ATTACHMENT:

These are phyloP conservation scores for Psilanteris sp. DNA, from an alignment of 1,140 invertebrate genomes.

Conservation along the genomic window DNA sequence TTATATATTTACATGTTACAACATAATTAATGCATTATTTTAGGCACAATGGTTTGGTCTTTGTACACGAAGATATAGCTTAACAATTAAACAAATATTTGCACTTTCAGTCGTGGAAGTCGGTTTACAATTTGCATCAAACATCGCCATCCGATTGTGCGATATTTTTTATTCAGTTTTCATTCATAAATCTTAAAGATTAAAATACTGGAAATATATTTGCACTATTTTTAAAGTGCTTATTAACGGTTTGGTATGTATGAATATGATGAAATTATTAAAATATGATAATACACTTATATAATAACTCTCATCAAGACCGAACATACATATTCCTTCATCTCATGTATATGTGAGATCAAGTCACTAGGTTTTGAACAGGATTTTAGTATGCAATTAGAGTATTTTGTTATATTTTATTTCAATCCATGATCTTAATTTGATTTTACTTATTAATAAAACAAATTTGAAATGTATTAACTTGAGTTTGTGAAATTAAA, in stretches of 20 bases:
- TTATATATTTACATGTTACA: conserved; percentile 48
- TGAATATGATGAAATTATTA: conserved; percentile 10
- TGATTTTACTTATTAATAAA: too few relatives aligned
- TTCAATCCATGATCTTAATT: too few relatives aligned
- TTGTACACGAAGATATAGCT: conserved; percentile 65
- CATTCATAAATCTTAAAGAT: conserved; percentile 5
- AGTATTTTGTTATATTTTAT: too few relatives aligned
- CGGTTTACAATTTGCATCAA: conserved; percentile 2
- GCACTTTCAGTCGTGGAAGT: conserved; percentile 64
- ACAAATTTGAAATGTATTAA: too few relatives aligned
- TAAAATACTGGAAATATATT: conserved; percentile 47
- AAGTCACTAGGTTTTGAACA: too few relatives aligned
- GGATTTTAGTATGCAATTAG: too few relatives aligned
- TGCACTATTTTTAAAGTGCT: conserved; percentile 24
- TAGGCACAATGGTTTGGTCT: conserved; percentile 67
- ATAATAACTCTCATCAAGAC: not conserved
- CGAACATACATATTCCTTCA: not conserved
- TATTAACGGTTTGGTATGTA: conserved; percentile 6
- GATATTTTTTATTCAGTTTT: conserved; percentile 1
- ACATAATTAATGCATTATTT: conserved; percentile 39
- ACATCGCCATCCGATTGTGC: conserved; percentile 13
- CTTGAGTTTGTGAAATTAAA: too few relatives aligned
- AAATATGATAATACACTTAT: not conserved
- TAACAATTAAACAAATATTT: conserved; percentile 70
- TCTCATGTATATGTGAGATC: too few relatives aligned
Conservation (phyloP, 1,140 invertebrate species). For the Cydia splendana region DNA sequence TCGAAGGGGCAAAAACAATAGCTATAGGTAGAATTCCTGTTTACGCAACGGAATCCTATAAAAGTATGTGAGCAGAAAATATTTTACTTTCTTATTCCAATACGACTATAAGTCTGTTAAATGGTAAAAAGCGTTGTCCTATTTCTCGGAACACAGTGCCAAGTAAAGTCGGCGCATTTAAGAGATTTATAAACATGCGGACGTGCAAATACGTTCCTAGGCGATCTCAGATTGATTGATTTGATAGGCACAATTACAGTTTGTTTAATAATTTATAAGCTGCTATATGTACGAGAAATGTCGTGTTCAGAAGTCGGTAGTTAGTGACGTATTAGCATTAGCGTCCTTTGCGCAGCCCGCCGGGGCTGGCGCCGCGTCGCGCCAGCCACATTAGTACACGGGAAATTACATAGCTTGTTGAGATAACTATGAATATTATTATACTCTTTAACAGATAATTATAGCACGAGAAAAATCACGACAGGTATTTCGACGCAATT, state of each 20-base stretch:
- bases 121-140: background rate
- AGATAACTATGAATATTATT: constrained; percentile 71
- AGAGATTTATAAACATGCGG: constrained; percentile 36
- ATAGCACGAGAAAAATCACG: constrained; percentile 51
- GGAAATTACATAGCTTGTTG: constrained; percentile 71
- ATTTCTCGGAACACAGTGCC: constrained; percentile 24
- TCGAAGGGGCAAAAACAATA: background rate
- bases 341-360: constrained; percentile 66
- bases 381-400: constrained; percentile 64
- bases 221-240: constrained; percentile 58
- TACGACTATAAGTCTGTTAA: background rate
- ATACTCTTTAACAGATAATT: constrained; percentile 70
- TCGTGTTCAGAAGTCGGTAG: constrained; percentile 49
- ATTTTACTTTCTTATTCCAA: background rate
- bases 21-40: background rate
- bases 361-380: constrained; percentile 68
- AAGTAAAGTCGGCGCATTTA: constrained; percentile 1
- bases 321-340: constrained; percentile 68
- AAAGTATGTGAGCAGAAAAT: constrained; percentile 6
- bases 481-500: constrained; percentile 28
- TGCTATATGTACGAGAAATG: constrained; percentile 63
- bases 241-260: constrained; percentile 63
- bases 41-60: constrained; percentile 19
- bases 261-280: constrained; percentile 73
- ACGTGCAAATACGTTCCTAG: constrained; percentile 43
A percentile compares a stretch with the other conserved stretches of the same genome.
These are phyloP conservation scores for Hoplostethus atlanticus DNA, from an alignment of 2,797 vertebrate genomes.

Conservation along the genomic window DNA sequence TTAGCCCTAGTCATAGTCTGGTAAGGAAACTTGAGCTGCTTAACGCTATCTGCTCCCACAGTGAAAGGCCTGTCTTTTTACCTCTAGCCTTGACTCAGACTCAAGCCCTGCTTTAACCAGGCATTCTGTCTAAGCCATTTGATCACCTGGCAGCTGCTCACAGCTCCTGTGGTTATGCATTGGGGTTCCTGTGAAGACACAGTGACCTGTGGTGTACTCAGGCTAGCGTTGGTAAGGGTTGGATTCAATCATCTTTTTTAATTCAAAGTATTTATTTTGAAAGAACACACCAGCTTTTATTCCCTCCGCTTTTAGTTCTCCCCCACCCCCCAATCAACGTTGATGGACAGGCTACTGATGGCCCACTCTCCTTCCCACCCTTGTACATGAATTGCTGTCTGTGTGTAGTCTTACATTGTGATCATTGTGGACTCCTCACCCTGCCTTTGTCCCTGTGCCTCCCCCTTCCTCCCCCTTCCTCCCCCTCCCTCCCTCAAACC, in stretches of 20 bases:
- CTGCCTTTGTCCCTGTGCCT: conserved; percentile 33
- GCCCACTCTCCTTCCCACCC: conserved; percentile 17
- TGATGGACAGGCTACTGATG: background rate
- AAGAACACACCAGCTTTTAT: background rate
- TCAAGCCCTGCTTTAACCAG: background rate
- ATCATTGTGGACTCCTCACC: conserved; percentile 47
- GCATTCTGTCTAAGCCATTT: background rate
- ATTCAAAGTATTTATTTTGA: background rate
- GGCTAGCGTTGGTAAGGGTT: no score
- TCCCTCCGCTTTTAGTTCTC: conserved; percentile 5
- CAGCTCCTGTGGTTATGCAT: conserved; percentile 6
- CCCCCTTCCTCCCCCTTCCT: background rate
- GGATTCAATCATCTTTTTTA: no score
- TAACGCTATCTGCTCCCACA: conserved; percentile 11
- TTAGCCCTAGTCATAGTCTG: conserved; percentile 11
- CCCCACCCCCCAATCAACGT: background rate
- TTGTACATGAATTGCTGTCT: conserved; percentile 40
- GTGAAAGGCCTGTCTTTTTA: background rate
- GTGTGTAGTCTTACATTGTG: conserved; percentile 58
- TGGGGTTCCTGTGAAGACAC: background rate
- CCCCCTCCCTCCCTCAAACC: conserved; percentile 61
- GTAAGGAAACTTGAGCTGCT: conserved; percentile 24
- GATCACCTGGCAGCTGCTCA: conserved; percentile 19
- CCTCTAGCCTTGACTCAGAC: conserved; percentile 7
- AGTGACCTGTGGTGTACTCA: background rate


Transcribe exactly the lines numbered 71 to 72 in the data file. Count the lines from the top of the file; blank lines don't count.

- TTAGCCCTAGTCATAGTCTG: conserved; percentile 11
- CCCCACCCCCCAATCAACGT: background rate